Tabloid (Errol Morris, 2010)

The reality of a film like Tabloid is that there aren’t easy answers. It’s all about perspective, and given Errol Morris’ inclination to use talking head segments and archival footage to push his narrative along, one has to pass judgment based on what we see and hear. It’s Morris’ method that makes Tabloid work, largely because he refuses to compromise or take a side – he allows those on camera to construct their identities. What makes Tabloid such a riot is how, more often than not, those same individuals are deconstructing the identity that they served to create.

Tabloid zeros in on the exploits of Joyce McKinney. A former Miss Wyoming beauty queen, the blonde bombshell, now in her fifties, discusses her rather lurid young adult life. Having been accused of abducting her Mormon boyfriend, McKinney caused a bit of a stir among British tabloids during the late 70s.  The abduction is less eye-brow raising than what happens afterward - McKinney apparently imprisons her young Mormon lover for several days, exposing him to a variety of sexual acts: most of which are done while he’s chained to a bed. Two publications in particular, The Daily Mirror and The Daily Express, competed against each other to best rake in the muck. This competition amongst publications served to denounce McKinney and paint her as a bit of a sex nymph. Such muckraking was grounded on, at best, dubious facts.

Tabloid’s effectiveness stems from Morris allowing his subject, McKinney, free reign to say and do just about anything in front of the camera. It gives the audience the opportunity to take what she says, analyze the way in which she says it, and allows us to shape our own perception on the matter. Of course, we’re basing this entirely from one perspective (McKinney’s love interest refused to be interviewed for the film),  but Morris is very clever in the way he ties the film together – while one can’t gather what side Morris is on, he does take some light jabs at both sides.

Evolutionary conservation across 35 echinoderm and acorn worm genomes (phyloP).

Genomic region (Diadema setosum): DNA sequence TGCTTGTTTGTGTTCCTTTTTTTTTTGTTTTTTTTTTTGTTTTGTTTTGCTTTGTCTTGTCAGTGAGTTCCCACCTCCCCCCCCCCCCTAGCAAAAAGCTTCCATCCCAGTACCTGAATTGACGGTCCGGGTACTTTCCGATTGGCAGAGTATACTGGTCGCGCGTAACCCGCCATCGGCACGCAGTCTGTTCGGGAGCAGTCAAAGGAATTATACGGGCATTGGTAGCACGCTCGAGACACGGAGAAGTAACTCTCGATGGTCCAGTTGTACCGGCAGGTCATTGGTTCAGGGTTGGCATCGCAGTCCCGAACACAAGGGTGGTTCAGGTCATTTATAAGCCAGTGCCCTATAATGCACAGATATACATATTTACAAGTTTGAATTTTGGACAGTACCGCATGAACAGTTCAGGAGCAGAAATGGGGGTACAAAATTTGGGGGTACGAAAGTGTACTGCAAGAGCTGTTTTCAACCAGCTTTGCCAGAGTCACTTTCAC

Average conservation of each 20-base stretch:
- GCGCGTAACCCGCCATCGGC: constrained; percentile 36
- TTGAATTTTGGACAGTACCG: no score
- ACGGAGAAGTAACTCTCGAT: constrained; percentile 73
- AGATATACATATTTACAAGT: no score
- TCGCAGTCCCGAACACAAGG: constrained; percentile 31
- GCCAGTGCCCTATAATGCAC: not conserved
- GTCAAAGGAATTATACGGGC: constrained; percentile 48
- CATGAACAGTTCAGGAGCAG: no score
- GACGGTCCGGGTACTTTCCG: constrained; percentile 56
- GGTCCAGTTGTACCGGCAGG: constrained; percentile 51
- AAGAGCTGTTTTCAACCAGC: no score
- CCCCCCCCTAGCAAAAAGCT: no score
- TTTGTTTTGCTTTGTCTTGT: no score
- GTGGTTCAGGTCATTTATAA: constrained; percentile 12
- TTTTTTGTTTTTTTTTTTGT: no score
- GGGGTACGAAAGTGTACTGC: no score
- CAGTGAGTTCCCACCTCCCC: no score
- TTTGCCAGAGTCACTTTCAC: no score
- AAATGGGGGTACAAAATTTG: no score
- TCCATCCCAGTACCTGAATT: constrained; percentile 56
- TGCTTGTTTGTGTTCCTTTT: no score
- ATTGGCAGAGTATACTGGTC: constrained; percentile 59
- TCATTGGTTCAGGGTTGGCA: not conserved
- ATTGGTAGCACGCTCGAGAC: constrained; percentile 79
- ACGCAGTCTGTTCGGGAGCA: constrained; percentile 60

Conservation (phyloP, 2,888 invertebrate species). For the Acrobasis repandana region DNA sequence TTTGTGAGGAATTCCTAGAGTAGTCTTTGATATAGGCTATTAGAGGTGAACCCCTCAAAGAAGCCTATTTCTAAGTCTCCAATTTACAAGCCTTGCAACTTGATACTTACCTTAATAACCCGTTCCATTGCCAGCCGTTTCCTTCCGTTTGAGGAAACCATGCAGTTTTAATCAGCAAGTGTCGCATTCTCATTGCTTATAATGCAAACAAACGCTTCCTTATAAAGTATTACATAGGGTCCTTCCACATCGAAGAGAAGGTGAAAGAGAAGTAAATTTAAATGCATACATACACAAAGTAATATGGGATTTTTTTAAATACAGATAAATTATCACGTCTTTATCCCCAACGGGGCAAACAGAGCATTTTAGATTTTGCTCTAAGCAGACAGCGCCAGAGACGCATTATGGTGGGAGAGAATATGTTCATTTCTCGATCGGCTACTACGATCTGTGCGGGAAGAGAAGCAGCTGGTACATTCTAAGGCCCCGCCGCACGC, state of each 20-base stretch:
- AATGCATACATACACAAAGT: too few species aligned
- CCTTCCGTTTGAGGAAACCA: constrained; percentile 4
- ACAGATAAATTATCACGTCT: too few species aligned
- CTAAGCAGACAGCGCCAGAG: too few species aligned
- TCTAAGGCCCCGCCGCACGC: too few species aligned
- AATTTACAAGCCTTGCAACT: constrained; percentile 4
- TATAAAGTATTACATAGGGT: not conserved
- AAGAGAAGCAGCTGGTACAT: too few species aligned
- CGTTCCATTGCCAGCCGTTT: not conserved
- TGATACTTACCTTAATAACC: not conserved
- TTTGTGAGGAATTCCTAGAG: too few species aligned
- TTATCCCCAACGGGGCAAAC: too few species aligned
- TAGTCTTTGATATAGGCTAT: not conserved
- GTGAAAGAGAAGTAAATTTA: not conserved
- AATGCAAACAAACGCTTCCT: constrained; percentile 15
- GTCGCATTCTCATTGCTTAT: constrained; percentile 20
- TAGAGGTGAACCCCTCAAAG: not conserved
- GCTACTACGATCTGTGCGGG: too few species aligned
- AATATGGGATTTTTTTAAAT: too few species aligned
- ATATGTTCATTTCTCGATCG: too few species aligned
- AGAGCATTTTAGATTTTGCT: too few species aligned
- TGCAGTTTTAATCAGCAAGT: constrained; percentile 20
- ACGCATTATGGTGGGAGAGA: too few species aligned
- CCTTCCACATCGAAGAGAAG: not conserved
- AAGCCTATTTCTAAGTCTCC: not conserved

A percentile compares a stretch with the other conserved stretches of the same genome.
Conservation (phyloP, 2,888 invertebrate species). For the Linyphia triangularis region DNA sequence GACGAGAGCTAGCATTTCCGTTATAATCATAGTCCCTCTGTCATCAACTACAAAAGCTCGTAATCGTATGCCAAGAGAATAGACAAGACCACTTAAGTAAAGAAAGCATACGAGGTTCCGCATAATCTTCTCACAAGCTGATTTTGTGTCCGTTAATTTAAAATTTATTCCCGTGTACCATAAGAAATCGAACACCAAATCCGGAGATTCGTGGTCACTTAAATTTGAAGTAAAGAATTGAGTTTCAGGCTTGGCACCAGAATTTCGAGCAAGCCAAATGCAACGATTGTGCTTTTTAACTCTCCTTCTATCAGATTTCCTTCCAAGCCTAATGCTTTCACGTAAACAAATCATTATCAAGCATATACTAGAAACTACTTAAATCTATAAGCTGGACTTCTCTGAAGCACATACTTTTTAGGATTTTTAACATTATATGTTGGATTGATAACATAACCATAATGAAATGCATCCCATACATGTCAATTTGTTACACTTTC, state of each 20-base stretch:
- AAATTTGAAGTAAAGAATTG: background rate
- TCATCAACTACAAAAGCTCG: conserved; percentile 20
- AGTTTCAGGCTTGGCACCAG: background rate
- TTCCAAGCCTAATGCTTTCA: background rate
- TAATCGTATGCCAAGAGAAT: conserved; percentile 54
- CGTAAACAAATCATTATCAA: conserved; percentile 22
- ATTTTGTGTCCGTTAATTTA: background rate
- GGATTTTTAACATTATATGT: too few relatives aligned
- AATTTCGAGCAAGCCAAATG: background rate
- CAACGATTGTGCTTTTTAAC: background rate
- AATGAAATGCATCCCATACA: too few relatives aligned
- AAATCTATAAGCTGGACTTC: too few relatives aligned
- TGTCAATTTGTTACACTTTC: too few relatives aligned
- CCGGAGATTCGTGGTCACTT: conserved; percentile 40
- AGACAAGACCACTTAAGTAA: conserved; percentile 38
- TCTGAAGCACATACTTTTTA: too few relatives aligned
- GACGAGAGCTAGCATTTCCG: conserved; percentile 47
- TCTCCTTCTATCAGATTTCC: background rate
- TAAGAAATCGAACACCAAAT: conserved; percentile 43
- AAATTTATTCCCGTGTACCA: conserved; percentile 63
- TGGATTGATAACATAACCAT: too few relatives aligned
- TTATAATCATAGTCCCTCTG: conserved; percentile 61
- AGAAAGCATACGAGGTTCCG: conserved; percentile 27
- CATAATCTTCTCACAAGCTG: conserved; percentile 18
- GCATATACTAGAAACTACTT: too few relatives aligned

But what Tabloid does best is that it allows Morris to shed light on a phenomenon that plagues our own society. Before Lindsay Lohan, before Charlie Sheen, McKinney’s exploits garnered attention. Her actions were the same sort of thing that captures the headlines these days – little has changed when it comes to using sex and deviance as a method of capturing the public’s collective attention. But what Morris doesn’t do, and what I really had hoped he would do, is bring to question the gender politics of the entire situation. Had the roles been reversed, had McKinney been the subject of sexual exploitation, I suspect the public wouldn’t take too kindly to it. But the luridness, the idea that women could engage in sexually deviant behavior (the audacity!) was enough to cloud public perception and reject fact for giddy fiction.

Rating: 7/10